One of the first things I ever learned about LACMA was that it was the subject of Ed Ruscha’s 1968 painting The Los Angeles County Museum on Fire. In March of 2006, the Believer asked Ruscha about the work, which resides in the collection of the Hirshhorn Museum and Sculpture Garden, and his other fire paintings.
“I’m not lighting fires,” he said. “It’s a way of attaching an additional meaning to the painting that would otherwise not have fire—if I can be so simple to say. And it’s fun to paint fire.” Asked if “there isn’t an embedded desire to burn the Los Angeles County Museum,” Ruscha said, “No. But if you want to see that as a political painting, you can—a revolt against an authority figure.”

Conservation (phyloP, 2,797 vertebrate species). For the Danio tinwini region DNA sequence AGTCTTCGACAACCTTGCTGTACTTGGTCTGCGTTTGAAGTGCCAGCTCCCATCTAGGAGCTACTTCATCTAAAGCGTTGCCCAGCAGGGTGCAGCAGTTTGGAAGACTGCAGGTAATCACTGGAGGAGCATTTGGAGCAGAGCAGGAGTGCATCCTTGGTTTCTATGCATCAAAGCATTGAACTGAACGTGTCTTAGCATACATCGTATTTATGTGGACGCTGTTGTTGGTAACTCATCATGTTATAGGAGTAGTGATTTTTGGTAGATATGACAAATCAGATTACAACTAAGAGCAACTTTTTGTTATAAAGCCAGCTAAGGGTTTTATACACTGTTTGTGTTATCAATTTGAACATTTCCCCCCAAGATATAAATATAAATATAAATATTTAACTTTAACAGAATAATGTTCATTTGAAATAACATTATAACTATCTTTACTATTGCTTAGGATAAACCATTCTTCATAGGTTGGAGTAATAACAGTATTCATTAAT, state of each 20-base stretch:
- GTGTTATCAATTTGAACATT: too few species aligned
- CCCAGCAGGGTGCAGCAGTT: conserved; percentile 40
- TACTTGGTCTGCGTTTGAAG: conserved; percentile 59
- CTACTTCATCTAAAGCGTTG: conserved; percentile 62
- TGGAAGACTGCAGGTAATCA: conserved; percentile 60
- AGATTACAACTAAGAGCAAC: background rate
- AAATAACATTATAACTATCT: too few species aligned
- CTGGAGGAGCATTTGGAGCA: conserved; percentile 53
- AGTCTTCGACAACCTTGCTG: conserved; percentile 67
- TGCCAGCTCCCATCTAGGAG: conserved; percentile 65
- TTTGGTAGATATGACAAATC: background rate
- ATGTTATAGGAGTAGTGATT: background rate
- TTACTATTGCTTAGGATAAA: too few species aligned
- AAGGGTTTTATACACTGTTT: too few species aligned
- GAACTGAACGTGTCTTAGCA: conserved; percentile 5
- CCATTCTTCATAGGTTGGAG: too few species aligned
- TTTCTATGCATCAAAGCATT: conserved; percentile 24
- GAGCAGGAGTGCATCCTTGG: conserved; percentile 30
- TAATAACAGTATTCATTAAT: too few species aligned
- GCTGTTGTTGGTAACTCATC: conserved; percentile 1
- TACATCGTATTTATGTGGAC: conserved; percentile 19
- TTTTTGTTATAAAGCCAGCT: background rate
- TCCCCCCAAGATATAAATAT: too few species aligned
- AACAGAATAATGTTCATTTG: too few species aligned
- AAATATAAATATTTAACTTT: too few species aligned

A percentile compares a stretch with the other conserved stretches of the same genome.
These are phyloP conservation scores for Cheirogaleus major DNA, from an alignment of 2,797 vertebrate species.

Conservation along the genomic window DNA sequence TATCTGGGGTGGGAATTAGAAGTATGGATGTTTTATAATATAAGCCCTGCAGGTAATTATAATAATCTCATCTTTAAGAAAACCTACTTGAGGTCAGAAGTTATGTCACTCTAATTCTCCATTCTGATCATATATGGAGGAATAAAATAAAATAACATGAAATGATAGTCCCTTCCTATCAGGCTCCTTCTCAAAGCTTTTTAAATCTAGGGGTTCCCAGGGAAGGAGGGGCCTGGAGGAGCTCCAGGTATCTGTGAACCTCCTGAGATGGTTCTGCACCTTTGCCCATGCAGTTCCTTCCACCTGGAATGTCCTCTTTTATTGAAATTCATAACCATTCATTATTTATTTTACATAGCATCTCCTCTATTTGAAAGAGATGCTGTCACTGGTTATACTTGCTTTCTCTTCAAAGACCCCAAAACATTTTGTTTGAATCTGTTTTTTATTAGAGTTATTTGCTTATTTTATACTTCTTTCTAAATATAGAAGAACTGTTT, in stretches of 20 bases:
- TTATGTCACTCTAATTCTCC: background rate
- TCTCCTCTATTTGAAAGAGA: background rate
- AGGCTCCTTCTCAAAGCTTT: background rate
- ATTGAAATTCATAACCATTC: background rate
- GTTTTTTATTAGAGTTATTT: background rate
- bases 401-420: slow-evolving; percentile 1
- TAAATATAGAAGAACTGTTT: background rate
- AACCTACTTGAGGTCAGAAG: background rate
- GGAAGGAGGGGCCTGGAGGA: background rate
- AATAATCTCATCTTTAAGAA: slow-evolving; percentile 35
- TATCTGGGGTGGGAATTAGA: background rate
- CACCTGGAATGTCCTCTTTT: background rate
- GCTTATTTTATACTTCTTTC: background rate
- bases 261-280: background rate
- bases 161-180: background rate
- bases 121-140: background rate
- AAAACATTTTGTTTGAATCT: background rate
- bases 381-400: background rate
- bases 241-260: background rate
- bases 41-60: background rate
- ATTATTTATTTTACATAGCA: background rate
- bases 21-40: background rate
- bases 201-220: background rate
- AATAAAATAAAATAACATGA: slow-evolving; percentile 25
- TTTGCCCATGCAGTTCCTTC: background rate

Of course the meaning of the painting is a good question, but my question is more prosaic: What is it doing at the Hirshhorn? Great museum, no doubt, but wouldn’t it more naturally reside at the museum whose imaginary peril it depicts? So we at Unframed would like to propose a trade, Hirshhorn Museum: Los Angeles County Museum on Fire in exchange for—well, take a look at this sketch.
It’s not finished. If you’re interested we can work on it. So, you know, think about it. In the meantime, if you’re in Los Angeles and want to see a fine selection of Ruschas (including, yes, Norm’s, La Cienega, on Fire), check out the third floor of BCAM here at LACMA.